In the working world, there are increasingly fewer jobs, which require people to physically interact with one another. As a society, we put more emphasis on how we interact with technology, leaving out the importance of human interaction. Today with the growing increase in computer dependency, communication is often achieved through technology, leaving out the importance of human contact.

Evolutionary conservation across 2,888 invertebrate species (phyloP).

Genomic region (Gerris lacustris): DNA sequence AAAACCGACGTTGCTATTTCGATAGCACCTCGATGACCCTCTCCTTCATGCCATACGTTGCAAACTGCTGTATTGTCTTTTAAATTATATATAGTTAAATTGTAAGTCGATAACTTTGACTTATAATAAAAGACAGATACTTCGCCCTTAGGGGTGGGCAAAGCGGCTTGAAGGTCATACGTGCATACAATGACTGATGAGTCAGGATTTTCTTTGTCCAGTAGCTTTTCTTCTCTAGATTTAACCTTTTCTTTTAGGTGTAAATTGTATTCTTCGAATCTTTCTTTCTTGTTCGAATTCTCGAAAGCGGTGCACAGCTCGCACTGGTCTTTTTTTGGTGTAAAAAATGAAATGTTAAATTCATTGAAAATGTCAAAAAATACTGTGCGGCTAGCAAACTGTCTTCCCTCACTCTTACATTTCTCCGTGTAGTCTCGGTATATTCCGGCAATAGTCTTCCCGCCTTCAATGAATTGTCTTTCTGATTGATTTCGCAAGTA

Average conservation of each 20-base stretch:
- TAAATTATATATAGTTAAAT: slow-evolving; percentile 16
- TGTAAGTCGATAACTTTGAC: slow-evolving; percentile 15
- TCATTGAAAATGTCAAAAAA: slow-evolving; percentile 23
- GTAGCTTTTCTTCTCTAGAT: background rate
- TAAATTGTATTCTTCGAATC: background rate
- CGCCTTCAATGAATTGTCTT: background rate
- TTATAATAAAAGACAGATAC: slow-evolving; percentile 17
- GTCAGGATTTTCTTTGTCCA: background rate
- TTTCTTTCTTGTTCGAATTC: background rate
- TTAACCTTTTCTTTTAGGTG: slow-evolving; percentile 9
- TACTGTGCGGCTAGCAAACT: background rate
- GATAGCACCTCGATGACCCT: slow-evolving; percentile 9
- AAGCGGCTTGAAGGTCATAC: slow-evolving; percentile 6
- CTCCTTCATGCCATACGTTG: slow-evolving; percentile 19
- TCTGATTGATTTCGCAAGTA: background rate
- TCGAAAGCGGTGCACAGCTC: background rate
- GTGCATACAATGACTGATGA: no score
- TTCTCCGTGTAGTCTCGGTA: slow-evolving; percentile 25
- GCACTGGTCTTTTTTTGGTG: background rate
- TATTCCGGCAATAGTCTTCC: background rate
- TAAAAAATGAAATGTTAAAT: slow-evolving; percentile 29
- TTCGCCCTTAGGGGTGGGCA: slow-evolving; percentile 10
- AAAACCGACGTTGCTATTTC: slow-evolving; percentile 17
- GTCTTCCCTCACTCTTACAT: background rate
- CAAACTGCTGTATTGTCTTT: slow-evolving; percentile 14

I began, by going into several different workspaces with the idea of capturing the moments when employees made contact. Over time, I started to observe a rhythm that occurred between the participants and their bodies called interactional synchrony. There’s a certain way that people respond to one another through gestures that creates a pattern within their personal space. The listener and the speaker move in harmony back and forth while sharing speaking roles. William Condon believed that the two central nervous systems could drive one another. I was drawn to this physical rhythm that gave each moment a specific performance quality.